Asilevi PJ, Quansah E, Amekudzi LK, Annor T, Klutse NAB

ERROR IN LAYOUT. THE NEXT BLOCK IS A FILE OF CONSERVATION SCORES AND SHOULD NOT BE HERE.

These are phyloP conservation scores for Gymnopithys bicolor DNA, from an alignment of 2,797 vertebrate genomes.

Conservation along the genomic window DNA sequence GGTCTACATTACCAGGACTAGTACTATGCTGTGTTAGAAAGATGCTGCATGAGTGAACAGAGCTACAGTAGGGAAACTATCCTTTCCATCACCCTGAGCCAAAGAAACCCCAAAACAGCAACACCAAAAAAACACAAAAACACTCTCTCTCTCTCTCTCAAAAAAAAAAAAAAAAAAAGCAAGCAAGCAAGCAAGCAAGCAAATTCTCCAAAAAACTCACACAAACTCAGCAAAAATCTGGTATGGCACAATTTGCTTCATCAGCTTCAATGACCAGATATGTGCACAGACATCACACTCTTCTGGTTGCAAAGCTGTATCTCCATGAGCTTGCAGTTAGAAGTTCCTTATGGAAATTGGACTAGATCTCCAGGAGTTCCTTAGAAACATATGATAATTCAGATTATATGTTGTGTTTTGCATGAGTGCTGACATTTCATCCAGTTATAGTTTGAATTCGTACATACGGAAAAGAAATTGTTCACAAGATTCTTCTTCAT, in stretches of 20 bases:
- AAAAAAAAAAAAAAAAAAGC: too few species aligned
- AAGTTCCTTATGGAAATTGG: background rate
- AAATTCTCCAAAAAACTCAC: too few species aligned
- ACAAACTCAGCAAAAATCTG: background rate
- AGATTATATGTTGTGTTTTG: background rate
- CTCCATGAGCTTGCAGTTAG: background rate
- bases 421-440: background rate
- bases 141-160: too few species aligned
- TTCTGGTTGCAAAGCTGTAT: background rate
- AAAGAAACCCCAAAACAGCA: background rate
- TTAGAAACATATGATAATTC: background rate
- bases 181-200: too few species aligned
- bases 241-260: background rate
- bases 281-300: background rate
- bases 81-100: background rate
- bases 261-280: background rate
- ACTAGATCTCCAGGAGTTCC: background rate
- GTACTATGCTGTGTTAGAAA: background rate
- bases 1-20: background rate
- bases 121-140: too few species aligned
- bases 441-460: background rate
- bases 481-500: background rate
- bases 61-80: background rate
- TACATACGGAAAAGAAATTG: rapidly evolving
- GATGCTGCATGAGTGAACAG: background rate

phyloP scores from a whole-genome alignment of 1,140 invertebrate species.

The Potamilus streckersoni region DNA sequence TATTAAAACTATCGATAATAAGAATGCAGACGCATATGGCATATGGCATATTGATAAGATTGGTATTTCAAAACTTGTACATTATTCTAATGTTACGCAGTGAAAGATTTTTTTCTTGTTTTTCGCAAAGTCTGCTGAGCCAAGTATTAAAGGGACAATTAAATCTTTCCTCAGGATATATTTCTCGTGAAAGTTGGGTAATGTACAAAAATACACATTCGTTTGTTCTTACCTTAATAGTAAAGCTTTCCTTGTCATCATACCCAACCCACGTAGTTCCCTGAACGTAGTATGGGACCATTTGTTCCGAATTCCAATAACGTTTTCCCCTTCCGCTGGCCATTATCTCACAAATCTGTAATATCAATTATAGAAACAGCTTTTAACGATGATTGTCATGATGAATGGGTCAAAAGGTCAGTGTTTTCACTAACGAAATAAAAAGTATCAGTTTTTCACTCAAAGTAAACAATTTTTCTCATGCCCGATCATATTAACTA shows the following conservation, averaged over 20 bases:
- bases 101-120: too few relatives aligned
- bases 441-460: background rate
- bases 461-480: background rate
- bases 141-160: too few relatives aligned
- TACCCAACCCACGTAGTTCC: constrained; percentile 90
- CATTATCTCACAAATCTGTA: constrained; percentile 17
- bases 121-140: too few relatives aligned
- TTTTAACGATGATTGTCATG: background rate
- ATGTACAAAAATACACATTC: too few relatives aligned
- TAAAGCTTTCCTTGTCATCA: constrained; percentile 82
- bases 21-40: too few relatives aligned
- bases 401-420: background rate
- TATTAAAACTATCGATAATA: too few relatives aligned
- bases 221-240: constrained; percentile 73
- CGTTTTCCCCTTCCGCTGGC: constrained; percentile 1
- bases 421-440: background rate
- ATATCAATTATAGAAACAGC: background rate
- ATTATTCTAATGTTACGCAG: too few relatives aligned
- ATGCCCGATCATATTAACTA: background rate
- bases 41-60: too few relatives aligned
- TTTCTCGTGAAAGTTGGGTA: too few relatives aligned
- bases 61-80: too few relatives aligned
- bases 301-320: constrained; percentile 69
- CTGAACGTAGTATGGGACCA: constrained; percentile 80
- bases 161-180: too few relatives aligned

Solar radiation is an important geological and meteorological parameter. In most developing countries, data is readily unavailable owing to lack of instrumentation and skilled personnel. In this study, Global solar radiation (GSR) over Ghana has been quantified using the Ångström–Prescott sunshine model with sunshine duration data from 22 synoptic stations distributed across the country’s ecological zones. The simulated data was gridded at 10 km by 10 km, establishing the spatial distribution of solar radiation over the country. Comparison with satellite data showed good results with root mean square error (RMSE) values of 1-5 MJm-2day-1 and correlation coefficient of 60-66%. Meanwhile, the estimated total GSR over the country was found to be 412.82 MJm-2day-1. The savanna zone had the maximum estimated total monthly mean GSR for the year, with the highest value of 20.76 MJm-2day-1 in Navrongo. The forest zone had the minimum estimated total annual mean GSR, with the lowest radiation level in Oda (17.11 MJm-2day-1). A maximum and minimum mean clearness index of 0.59 and 0.48 respectively are estimated, implying that about 53 % of solar radiation at the top of the atmosphere reaches the study area after attenuation. The satellite data has a total monthly mean horizontal Global Solar irradiance of 366.62MJm-2day-1. The study shows that the region is a potential field to harness and optimize solar energy for the operation of photovoltaic systems and solar collectors for industrial and domestic applications.
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